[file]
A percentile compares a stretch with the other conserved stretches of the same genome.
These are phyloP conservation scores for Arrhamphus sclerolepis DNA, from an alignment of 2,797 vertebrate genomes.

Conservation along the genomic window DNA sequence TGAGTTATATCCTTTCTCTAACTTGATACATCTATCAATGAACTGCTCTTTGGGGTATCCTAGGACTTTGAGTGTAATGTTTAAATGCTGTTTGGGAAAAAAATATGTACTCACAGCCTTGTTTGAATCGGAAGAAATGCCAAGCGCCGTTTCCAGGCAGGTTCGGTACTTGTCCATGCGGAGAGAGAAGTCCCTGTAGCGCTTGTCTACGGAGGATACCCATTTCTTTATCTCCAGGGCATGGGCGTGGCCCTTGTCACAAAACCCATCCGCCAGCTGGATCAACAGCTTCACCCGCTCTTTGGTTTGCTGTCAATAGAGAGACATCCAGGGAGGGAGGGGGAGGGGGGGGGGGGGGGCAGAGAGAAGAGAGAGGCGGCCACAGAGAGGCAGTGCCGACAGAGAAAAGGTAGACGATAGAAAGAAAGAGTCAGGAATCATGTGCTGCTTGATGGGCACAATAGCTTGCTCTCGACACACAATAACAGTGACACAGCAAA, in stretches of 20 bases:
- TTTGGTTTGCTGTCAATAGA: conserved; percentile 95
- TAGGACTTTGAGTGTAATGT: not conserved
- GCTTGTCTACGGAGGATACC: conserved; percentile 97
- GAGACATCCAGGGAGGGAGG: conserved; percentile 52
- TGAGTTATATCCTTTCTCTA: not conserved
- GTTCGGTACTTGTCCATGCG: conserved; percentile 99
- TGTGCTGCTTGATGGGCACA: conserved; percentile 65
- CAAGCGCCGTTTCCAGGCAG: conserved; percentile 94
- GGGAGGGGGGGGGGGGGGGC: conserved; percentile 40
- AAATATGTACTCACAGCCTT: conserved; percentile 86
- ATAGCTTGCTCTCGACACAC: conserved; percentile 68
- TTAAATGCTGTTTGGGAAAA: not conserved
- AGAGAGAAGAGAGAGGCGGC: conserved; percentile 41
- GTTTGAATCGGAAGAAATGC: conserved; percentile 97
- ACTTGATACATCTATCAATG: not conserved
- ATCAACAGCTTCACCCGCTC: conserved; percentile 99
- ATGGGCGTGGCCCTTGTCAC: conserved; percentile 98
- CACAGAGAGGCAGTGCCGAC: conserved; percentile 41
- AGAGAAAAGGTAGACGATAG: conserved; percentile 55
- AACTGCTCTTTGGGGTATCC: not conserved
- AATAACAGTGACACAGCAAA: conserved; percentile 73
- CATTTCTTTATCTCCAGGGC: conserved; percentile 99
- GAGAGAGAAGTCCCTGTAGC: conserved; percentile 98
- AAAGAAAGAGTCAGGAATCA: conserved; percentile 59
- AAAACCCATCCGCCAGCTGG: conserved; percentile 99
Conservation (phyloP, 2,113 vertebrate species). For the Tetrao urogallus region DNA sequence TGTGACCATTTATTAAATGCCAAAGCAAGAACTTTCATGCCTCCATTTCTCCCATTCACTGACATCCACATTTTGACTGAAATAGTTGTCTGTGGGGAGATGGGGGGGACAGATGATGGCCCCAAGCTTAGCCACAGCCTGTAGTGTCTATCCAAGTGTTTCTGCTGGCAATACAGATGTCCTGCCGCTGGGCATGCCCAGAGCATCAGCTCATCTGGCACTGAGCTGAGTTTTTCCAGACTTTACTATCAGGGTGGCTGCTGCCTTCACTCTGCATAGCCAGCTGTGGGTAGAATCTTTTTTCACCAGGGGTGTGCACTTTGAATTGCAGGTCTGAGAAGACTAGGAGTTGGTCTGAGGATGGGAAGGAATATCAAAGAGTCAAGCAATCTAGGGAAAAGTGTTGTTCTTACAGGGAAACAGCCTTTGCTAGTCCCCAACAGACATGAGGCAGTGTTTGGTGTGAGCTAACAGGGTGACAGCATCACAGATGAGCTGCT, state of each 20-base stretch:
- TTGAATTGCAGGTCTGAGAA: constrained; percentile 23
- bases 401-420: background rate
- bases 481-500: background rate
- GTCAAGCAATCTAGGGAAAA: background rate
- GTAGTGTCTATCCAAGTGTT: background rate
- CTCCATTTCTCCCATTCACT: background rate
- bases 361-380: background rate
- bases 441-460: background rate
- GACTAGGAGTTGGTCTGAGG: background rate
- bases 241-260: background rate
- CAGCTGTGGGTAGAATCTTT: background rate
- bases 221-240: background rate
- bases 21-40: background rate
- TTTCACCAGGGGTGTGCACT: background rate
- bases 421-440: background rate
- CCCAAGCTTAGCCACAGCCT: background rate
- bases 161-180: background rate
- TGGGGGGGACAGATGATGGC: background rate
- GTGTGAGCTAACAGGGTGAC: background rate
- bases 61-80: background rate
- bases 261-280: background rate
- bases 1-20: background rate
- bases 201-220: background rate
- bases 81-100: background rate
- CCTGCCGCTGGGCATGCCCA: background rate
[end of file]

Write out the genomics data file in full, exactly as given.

A percentile compares a stretch with the other conserved stretches of the same genome.
These are phyloP conservation scores for Arrhamphus sclerolepis DNA, from an alignment of 2,797 vertebrate genomes.

Conservation along the genomic window DNA sequence TGAGTTATATCCTTTCTCTAACTTGATACATCTATCAATGAACTGCTCTTTGGGGTATCCTAGGACTTTGAGTGTAATGTTTAAATGCTGTTTGGGAAAAAAATATGTACTCACAGCCTTGTTTGAATCGGAAGAAATGCCAAGCGCCGTTTCCAGGCAGGTTCGGTACTTGTCCATGCGGAGAGAGAAGTCCCTGTAGCGCTTGTCTACGGAGGATACCCATTTCTTTATCTCCAGGGCATGGGCGTGGCCCTTGTCACAAAACCCATCCGCCAGCTGGATCAACAGCTTCACCCGCTCTTTGGTTTGCTGTCAATAGAGAGACATCCAGGGAGGGAGGGGGAGGGGGGGGGGGGGGGCAGAGAGAAGAGAGAGGCGGCCACAGAGAGGCAGTGCCGACAGAGAAAAGGTAGACGATAGAAAGAAAGAGTCAGGAATCATGTGCTGCTTGATGGGCACAATAGCTTGCTCTCGACACACAATAACAGTGACACAGCAAA, in stretches of 20 bases:
- TTTGGTTTGCTGTCAATAGA: conserved; percentile 95
- TAGGACTTTGAGTGTAATGT: not conserved
- GCTTGTCTACGGAGGATACC: conserved; percentile 97
- GAGACATCCAGGGAGGGAGG: conserved; percentile 52
- TGAGTTATATCCTTTCTCTA: not conserved
- GTTCGGTACTTGTCCATGCG: conserved; percentile 99
- TGTGCTGCTTGATGGGCACA: conserved; percentile 65
- CAAGCGCCGTTTCCAGGCAG: conserved; percentile 94
- GGGAGGGGGGGGGGGGGGGC: conserved; percentile 40
- AAATATGTACTCACAGCCTT: conserved; percentile 86
- ATAGCTTGCTCTCGACACAC: conserved; percentile 68
- TTAAATGCTGTTTGGGAAAA: not conserved
- AGAGAGAAGAGAGAGGCGGC: conserved; percentile 41
- GTTTGAATCGGAAGAAATGC: conserved; percentile 97
- ACTTGATACATCTATCAATG: not conserved
- ATCAACAGCTTCACCCGCTC: conserved; percentile 99
- ATGGGCGTGGCCCTTGTCAC: conserved; percentile 98
- CACAGAGAGGCAGTGCCGAC: conserved; percentile 41
- AGAGAAAAGGTAGACGATAG: conserved; percentile 55
- AACTGCTCTTTGGGGTATCC: not conserved
- AATAACAGTGACACAGCAAA: conserved; percentile 73
- CATTTCTTTATCTCCAGGGC: conserved; percentile 99
- GAGAGAGAAGTCCCTGTAGC: conserved; percentile 98
- AAAGAAAGAGTCAGGAATCA: conserved; percentile 59
- AAAACCCATCCGCCAGCTGG: conserved; percentile 99
Conservation (phyloP, 2,113 vertebrate species). For the Tetrao urogallus region DNA sequence TGTGACCATTTATTAAATGCCAAAGCAAGAACTTTCATGCCTCCATTTCTCCCATTCACTGACATCCACATTTTGACTGAAATAGTTGTCTGTGGGGAGATGGGGGGGACAGATGATGGCCCCAAGCTTAGCCACAGCCTGTAGTGTCTATCCAAGTGTTTCTGCTGGCAATACAGATGTCCTGCCGCTGGGCATGCCCAGAGCATCAGCTCATCTGGCACTGAGCTGAGTTTTTCCAGACTTTACTATCAGGGTGGCTGCTGCCTTCACTCTGCATAGCCAGCTGTGGGTAGAATCTTTTTTCACCAGGGGTGTGCACTTTGAATTGCAGGTCTGAGAAGACTAGGAGTTGGTCTGAGGATGGGAAGGAATATCAAAGAGTCAAGCAATCTAGGGAAAAGTGTTGTTCTTACAGGGAAACAGCCTTTGCTAGTCCCCAACAGACATGAGGCAGTGTTTGGTGTGAGCTAACAGGGTGACAGCATCACAGATGAGCTGCT, state of each 20-base stretch:
- TTGAATTGCAGGTCTGAGAA: constrained; percentile 23
- bases 401-420: background rate
- bases 481-500: background rate
- GTCAAGCAATCTAGGGAAAA: background rate
- GTAGTGTCTATCCAAGTGTT: background rate
- CTCCATTTCTCCCATTCACT: background rate
- bases 361-380: background rate
- bases 441-460: background rate
- GACTAGGAGTTGGTCTGAGG: background rate
- bases 241-260: background rate
- CAGCTGTGGGTAGAATCTTT: background rate
- bases 221-240: background rate
- bases 21-40: background rate
- TTTCACCAGGGGTGTGCACT: background rate
- bases 421-440: background rate
- CCCAAGCTTAGCCACAGCCT: background rate
- bases 161-180: background rate
- TGGGGGGGACAGATGATGGC: background rate
- GTGTGAGCTAACAGGGTGAC: background rate
- bases 61-80: background rate
- bases 261-280: background rate
- bases 1-20: background rate
- bases 201-220: background rate
- bases 81-100: background rate
- CCTGCCGCTGGGCATGCCCA: background rate